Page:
The Right Honourable William Hague (born March 26, 1961) is a British politician and former leader of the Conservative Party (UK). Hague was born in Rotherham, South Yorkshire, a strongly working-class area, and caused a sensation at the age of sixteen by speaking at the Conservative party's national conference.
Subsequently, Hague went to Magdalen College, Oxford, and while there was President of the Oxford Union, a noted breeding-ground for political hopefuls and high-flyers. Fulfilling his early promise, he was elected to Parliament as member for Richmond, North Yorkshire in 1989, and entered the Cabinet in 1995 as Secretary of State for Wales.
Hague made a good showing at the Welsh Office, partly because his predecessor, John Redwood, had been such a disaster in the role. Resolving not to emulate Redwood's farcical attempt to mime to the Welsh national anthem at a public event, Hague recruited a female civil servant, Ffion Jenkins, to teach him the words. He later married her.
Leadership of Conservative Party
In 1997, Hague was elected leader of the Conservative Party in succession to John Major, in the hope that a fresh young face would counteract the public appeal of Tony Blair. Hague beat many Tory grandees for the role, including Michael Howard who he had agreed to run with.
Hague's leadership is seen widely as a failure, in the view of some commentators Hague was ill-prepared for the role of Opposition Leader and had a poor public delivery while his attempts to appeal to the younger generation failed to win him the popular following he had been seeking. Hague has said that his image never recovered from the first few months of his leadership during which public relations exercises backfired disastrously. The prime example of this was his visit to a fun park during which he, his Chief of Staff Sebastian Coe and the local MP took a ride on a water ride. Cecil Parkinson described the exercise as "juvenile."
Although perception of him in the country was often said to be unfavourable, Hague gained respect from all sides of the British House of Commons during his time as Leader of the Opposition for his brilliant performances as a debater. It has been said that Hague's critics, however vocal their opposition, were silenced every Wednesday by his performance at Prime Minister's Questions. Hague's leadership, like that of his successor, was constantly under attack, even from traditionally friendly sources. During the 1998 Tory conference in Bournemouth The Sun's front page read, in a parody of the famous Monty Python sketch, "This party is no more ... it has ceased to be ... this is an ex-party. Cause of death: suicide,"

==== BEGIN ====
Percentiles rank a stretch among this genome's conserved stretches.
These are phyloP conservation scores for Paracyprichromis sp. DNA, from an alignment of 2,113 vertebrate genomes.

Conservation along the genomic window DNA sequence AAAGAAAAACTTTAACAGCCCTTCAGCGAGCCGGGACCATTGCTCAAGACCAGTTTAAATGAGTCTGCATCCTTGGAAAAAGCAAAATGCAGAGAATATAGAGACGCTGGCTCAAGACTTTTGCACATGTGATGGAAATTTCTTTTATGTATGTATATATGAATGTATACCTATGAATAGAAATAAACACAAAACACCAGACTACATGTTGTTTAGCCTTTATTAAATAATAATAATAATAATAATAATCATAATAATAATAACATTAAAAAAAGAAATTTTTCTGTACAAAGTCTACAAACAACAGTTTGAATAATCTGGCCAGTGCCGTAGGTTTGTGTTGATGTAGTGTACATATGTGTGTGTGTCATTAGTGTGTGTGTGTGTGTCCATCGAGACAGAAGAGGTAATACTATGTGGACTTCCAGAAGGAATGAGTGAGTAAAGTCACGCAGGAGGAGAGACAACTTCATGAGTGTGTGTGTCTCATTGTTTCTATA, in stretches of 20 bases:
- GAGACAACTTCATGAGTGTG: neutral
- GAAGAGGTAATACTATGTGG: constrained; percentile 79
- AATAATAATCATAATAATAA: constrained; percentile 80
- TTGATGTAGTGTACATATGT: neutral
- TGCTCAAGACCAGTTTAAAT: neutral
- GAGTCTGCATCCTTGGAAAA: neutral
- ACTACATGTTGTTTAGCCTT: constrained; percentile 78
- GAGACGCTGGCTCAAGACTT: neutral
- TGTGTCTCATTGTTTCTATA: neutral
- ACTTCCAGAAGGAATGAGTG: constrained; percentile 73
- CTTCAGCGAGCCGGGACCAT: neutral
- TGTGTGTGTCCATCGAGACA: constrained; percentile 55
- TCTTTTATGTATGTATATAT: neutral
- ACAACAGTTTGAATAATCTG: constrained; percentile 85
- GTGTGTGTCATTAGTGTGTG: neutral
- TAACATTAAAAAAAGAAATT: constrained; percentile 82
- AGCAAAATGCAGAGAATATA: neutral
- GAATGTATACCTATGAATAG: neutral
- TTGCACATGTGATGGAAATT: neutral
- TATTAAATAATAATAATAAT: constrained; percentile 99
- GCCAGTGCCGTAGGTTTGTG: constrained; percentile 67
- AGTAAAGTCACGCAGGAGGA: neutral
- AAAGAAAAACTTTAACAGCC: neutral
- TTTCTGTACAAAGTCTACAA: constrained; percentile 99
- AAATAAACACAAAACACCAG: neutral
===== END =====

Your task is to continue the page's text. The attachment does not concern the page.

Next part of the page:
Hague's authority was put in doubt with the promotion of Michael Portillo to the role of shadow Chancellor in 2000. Within days Portillo reversed years of Conservative opposition to two of Labour's flagship policies, the minimum wage and independence of the Bank of England. From then and until the 2001 General Election Hague's supporters, primarily Amanda Platell, fought an increasingly bitter battle with Portillo's. Platell has said that she advised Hague to abandon the "fresh start" theme and to follow his instincts. While this was not wholly unsuccessful in improving his image some bad mistakes were made including the claim that he used to drink '14 pints of beer a day' when he was a teenager and his much maligned, even described as racist, "foreign-land" speech.
As Hague admitted on the morning of Labour's second landslide victory "we have not been able to persuade a majority or anything approaching a majority, that we are yet the alternative government that they need." The Conservatives won only one more seat in the 2001 General Election than they had in the 1997 election. Following this defeat, Hague resigned as leader, thus becoming the first full Tory leader not to have become Prime Minister. (Sir Austen Chamberlain, who is often cited as failing to achieve this, was only Leader of Conservative MPs, not the full party.)
He made several high-profile gaffes,
Whilst now on the backbenches, he occasionally still speaks in the House on the issues of the day. During a debate before the Iraq War (2003) Hague's speech in support of action proposed by Tony Blair was a typical example. During the television coverage of him speaking one could lipread the Prime Minister - whom Hague, a Conservative, normally opposes - saying with a grin to his colleague and Foreign Secretary Jack Straw: "He's good, you know."
William Hague is no longer in the political spot light, and it seems unlikely that he will return to front-line politics in the near future. A much-praised performance as "guest host" on the satirical television programme Have I Got News For You may indicate a possible future direction to his career.
|Secretary of State for Wales|
|Leader of the British Conservative Party|
Iain Duncan Smith